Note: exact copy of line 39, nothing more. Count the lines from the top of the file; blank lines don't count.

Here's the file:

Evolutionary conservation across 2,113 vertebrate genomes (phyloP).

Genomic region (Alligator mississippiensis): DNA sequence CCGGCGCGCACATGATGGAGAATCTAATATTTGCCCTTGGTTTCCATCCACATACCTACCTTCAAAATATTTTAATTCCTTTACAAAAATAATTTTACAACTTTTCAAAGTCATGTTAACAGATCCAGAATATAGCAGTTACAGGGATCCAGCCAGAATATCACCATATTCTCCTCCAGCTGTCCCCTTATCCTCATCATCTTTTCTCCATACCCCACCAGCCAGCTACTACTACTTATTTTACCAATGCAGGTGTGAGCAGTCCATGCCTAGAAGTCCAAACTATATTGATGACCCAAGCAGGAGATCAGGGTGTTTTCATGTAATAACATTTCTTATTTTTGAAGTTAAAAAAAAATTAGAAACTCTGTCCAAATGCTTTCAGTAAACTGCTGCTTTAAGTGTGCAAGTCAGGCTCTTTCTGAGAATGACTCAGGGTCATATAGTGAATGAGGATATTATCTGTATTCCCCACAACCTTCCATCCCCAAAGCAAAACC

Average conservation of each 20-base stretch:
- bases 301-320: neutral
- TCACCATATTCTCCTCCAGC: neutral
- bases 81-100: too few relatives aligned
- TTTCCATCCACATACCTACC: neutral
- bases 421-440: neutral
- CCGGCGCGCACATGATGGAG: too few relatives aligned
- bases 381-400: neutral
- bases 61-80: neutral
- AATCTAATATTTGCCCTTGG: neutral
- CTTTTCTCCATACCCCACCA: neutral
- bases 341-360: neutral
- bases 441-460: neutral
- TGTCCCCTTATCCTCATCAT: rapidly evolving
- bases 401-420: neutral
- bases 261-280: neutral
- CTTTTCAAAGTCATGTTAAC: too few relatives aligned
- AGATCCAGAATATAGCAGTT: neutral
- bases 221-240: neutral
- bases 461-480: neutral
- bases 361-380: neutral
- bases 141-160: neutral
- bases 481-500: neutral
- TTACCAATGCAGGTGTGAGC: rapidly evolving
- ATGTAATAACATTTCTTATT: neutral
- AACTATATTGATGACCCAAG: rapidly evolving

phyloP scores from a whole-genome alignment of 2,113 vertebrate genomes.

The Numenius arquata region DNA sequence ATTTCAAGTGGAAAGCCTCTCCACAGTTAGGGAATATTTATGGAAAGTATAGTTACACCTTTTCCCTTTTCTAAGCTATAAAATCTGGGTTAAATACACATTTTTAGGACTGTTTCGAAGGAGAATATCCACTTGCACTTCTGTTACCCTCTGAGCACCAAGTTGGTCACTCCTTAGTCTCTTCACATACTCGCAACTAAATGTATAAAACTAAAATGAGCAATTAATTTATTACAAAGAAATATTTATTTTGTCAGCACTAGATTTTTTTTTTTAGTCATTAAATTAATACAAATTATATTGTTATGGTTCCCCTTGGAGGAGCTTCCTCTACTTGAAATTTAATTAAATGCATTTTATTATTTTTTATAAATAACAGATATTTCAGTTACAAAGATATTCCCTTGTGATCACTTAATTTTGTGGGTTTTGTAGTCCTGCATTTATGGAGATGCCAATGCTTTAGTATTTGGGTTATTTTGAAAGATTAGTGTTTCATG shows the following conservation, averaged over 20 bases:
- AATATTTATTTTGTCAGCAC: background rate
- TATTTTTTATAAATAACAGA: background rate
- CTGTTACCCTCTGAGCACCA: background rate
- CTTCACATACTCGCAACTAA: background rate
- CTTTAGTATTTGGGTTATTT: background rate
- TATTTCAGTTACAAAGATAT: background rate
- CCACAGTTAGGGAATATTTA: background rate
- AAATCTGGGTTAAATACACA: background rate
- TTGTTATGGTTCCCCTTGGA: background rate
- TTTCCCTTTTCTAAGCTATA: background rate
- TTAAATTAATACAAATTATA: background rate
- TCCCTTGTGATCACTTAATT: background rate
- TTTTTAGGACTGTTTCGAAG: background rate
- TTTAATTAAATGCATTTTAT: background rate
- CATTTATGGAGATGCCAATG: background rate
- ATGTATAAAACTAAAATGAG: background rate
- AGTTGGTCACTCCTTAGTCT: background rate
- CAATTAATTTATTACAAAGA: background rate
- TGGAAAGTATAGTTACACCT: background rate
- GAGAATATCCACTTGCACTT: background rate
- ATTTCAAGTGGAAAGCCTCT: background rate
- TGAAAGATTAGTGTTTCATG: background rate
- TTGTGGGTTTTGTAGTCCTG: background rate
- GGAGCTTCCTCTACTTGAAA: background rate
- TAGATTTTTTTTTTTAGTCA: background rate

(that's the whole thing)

- TTGTTATGGTTCCCCTTGGA: background rate